The recent Burrill Conference underscored the emergence of new personalized medical therapies for children and adults based on genetics, information, and collaboration. NB
The Patient Ascendant
Insights: A new health care order is emerging, fueled by genetics and information
By Rick Mullin
Toward the end of a lunch discussion at the Burrill Personalized Medicine conference in San Francisco late last year, someone suggested that two commercially available cancer drugs be administered as a combination therapy immediately, given the opinion of prominent researchers that they would work better together. The silence that followed was broken by a physician at the table.
“That’s not how science works,” she said.
End of discussion? Well, a drug company researcher at the table nodded his head in agreement with the doctor. But a patient activist, unimpressed, reminded the group that certain individuals can hire their own scientists to do things differently in support of patients who are unwilling to wait for science-according-to-protocol.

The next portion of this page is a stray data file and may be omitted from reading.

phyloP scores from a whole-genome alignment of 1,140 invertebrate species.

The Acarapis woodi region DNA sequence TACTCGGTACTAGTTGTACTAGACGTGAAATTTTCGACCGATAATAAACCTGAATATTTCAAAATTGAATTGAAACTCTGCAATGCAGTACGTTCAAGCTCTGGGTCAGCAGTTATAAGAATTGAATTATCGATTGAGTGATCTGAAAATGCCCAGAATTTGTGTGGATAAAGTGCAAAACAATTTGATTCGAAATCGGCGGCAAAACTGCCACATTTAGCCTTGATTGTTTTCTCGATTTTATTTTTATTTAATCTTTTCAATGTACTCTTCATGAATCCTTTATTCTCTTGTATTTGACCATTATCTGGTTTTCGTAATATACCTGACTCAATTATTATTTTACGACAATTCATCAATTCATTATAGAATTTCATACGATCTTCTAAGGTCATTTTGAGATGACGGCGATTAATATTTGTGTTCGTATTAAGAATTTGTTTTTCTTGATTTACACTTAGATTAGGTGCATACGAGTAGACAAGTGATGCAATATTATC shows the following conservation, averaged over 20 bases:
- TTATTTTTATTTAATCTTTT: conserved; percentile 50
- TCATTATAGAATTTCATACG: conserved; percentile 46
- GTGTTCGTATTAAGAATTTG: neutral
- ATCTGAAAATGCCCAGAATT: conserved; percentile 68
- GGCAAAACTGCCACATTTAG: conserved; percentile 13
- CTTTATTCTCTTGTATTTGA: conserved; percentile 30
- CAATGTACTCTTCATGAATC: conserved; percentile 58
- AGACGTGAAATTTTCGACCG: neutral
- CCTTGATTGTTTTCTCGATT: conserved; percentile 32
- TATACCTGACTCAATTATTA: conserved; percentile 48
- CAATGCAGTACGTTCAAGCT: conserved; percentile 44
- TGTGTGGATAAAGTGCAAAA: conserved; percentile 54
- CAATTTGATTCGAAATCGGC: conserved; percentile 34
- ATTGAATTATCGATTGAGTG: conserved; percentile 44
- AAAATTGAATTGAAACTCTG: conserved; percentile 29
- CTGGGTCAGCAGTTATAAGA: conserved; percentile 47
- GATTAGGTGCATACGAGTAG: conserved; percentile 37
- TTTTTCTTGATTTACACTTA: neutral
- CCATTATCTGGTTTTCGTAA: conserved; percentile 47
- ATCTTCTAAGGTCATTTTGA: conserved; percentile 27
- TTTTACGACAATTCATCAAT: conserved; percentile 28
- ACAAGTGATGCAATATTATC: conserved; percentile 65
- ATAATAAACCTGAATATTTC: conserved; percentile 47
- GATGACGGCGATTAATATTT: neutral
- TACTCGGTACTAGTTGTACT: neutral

Um … could you pass the sugar, please?
Yes, things were a little tense at times, but they were also exciting at the fifth annual two-day conference, hosted by Burrill & Co., the venture capital and merchant banking firm. For one thing, everyone was talking about science. For another, the traditional relationship between doctor, patient, and scientist was changing even as we lunched. We were witnessing the ascendance of the patient.
(CRDNetwork notes: This is a real game changer for the rare disease community as personalized genetic-based medicine increases in acceptance as a transformative technology and catalyst for identifying and diagnosing rare disease in children and adults.)
One might expect this dynamic at a conference on personalized medicine, the field of genetics-driven therapies and preventive measures tailored to individuals. But it is not the health care enterprise’s focus on personalized treatment and counseling alone that empowers the patient. It is also patients’ increased access to information about their personal genomes and the seemingly infinite bank of information on health care, drugs, and science on the Internet.
This convergence seems positive for the most part. Better informed patients ask better questions and can handle more detailed information from doctors. And doctors tend to be more personally involved with patients with whom they can discuss details. Personalized medicine, in turn, will get physicians more involved with the science of developing wellness strategies and therapies for their patients.
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